In the dark – an unusual dining experience
Last week I went to a rather unusual London restaurant. It’s called Dans le Noir and as the name suggests diners enjoy their meal in total and complete darkness.
It’s not just a bit gloomy, you really can’t see a thing.
Diners are welcomed into a lit reception area and are asked to pick from a choice of meat, fish, vegetarian or ‘surprise me’ menus. Whichever menu you pick you don’t know exactly what you are going to eat or drink. With the menu sorted you store all your possessions in lockers, including phones and especially anything that will produce light, like watches with illuminated faces.
You enter the restaurant through two sets of blackout curtains where you are introduced to your waiter, who is completely blind. They lead you into the restaurant. You walk behind each other in single file holding onto each others shoulders. You then feel your way into your seat. It’s at that point that I started to look round and realised that I couldn’t see anything. Not even vague shapes. Not even my own hand in front of my face. It was an eerie feeling.
My friend and I had a main course each and shared a starter and dessert. We didn’t think the logistics of this through properly when we ordered. We couldn’t even find the plate to share from at first. We had to feel our way to the food.
It’s a strange sensation eating something you can’t see. You become more aware of texture and flavour. I was surprised how many of the flavours I couldn’t describe. The starter was slimy and fishy (we thought it was salmon) we both ended up eating big mouthfuls with our fingers, as it is hard to find things and cut them up when you can’t see them. Plus with no one to see you, ‘normal’ rules of eating didn’t apply. When you share food with someone you are aware of having the same amount as the other person, often a last mouthful is left and you politely discuss who gets it. In the dark there is none of the usual ‘no this is your bit this is my bit’ stuff as you have no idea how much is on the plate or how much the other person has eaten. It’s each for their own.
The main course definitely had a cous cous component (confirmed by the amount we had spilled down ourselves once we got back in the light) and meat that we thought was pork. I thought I ate a raisin and perhaps some cauliflower as well as some unidentified slime.
We both used our hands to eat a lot. It’s hard to keep food you can’t see on a fork you cant see. I had a moment where I indulged in just licking the dropped cous cous off my palms, wondering if – and then not caring – it would be caught on CCTV footage.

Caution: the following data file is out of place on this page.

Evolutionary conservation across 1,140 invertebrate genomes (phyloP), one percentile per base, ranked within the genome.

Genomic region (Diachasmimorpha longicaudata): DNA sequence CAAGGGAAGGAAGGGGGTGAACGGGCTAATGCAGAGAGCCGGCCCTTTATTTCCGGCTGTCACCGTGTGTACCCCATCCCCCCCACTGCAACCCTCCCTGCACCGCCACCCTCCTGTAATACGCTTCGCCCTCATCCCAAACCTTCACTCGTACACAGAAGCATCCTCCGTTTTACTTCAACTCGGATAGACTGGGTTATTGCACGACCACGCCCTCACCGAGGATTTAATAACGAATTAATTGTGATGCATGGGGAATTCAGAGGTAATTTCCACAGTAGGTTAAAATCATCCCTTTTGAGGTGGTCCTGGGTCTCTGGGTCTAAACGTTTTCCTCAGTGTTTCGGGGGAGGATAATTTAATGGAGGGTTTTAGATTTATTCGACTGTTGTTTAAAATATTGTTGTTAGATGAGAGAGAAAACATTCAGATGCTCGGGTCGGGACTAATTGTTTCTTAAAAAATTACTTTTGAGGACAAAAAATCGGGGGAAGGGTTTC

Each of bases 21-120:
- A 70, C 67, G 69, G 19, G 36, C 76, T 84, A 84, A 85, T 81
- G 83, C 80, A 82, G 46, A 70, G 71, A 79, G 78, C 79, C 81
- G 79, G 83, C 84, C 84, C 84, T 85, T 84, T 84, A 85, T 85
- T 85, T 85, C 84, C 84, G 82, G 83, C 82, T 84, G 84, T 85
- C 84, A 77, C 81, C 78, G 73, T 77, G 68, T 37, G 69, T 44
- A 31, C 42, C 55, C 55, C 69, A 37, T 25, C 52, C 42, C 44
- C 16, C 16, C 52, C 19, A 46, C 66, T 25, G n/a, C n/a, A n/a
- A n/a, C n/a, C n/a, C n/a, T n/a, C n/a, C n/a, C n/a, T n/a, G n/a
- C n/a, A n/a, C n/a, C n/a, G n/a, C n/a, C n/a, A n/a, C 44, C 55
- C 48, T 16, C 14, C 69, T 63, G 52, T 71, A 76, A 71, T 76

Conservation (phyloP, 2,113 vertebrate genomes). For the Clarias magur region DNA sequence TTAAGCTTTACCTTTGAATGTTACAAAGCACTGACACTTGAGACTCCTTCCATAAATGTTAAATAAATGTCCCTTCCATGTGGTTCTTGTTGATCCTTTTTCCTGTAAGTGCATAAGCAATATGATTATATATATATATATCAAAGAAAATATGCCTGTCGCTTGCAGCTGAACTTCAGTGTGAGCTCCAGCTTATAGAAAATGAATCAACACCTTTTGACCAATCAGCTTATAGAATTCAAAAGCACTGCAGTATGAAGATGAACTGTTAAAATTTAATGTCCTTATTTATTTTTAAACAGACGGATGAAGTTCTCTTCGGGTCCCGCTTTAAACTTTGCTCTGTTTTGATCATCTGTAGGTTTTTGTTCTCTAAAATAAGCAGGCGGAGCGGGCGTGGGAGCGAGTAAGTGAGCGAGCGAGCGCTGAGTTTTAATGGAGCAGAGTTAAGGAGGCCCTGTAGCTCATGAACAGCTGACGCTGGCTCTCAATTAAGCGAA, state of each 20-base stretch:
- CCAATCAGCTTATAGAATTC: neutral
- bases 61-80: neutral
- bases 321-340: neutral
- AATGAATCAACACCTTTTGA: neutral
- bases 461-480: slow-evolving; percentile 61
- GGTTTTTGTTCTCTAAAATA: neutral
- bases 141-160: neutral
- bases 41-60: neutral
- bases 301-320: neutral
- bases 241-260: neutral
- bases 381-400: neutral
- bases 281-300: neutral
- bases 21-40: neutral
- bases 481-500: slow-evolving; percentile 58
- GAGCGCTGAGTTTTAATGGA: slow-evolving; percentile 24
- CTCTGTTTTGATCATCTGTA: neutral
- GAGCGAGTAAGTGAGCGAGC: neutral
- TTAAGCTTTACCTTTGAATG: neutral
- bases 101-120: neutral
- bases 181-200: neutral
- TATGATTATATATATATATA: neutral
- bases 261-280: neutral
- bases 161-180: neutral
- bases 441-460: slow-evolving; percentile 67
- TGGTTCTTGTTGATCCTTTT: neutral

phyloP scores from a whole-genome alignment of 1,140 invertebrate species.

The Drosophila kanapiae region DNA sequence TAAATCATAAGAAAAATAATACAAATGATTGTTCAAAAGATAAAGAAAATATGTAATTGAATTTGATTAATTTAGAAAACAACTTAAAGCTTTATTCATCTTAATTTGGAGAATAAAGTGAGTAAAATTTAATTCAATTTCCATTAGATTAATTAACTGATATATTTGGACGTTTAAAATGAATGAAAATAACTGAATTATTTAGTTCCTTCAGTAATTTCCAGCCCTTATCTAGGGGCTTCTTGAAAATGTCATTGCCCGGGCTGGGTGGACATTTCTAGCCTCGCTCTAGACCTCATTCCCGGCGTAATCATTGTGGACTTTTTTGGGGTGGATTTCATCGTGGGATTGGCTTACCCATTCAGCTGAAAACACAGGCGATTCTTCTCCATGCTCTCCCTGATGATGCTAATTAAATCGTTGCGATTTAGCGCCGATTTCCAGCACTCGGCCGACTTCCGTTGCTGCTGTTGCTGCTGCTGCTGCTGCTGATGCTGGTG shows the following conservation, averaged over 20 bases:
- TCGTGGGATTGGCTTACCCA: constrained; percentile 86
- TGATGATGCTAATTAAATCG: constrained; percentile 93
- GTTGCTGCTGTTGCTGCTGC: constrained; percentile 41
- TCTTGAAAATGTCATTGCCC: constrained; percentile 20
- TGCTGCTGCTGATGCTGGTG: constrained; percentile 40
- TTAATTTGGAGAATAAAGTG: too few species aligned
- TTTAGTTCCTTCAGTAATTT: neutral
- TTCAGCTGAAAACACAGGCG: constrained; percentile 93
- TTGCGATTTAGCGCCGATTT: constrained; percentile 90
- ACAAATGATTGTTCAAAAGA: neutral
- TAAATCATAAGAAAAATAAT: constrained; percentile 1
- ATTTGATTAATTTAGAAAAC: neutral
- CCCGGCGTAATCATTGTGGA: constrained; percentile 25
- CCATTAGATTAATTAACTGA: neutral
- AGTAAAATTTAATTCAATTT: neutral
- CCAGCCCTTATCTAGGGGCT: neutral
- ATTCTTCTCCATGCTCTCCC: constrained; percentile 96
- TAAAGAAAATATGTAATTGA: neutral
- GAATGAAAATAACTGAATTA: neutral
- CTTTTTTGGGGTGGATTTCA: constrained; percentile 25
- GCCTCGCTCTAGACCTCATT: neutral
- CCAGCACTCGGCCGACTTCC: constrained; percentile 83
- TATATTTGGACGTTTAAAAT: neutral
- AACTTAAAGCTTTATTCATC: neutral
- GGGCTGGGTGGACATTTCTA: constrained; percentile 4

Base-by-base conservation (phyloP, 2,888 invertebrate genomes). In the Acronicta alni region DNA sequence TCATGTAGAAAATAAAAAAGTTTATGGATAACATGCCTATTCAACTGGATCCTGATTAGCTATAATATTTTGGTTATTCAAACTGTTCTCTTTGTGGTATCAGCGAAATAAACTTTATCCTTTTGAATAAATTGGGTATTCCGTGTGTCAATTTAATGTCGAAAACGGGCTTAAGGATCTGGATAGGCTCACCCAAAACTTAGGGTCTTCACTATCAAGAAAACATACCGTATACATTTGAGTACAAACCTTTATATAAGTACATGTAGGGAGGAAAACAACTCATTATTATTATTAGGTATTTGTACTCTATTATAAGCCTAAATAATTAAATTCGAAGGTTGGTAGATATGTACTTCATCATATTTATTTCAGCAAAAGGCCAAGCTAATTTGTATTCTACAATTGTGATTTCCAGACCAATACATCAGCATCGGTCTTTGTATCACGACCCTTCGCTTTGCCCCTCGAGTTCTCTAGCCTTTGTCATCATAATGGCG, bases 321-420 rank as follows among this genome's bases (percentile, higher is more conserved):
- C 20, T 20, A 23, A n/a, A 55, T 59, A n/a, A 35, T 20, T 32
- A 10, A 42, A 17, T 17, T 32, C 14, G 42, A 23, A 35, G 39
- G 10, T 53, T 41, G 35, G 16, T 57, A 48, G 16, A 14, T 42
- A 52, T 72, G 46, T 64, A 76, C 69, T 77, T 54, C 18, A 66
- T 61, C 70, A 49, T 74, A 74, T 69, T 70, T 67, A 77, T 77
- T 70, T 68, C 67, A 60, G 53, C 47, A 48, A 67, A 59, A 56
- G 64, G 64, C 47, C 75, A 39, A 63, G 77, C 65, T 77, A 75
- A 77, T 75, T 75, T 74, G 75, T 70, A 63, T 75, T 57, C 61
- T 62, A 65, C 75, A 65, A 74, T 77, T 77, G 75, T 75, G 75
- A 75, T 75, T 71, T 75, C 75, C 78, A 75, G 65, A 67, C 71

I thought I was eating orange jelly from the 70s for dessert with some sort of crème angel delight. There were too many flavours to pick out but it was incredibly sweet.
The pictures and descriptions of the food are below. I was shocked at how bad we were at identifying our food, some of the dishes I had not had before (like camel meat), but overall our taste identification performance was pretty poor.
Without sight you also have to adapt your behaviour.
I noticed that we seemed to be talking more loudly and was more aware of using expression in my voice.
At one point my friend nodded to agree with something I was saying. I thought she had wandered off as I anxiously enquired if she was still there. She had to explain that she just nodded. We agreed that nodding wasn’t very helpful in this dark situation.
As the conversation progressed we needed to explain our facial expressions to prevent any misunderstandings. Sometimes I can sound sarcastic without meaning to. If you can see my face and gestures, you know that I am genuine or smiling so it’s ok, but without the body language I had to explain that I was joking, or raising one eyebrow, or ‘being serious now’. In the dark so many subtleties of communication that you take for granted are lost. You also realise how much you rely on body language both for your own communication as well as for understanding other peoples.
I still have no idea what the restaurant looked like or how many other people were there. If you want to experience something different, challenge some of the behaviours you take for granted, test your taste buds and communication skills then I recommend Dans le Noir. The dishes we ate are pictured below. Who knew?
This blog is courtesy of the 40 to 40 list and bought to you by the number 37.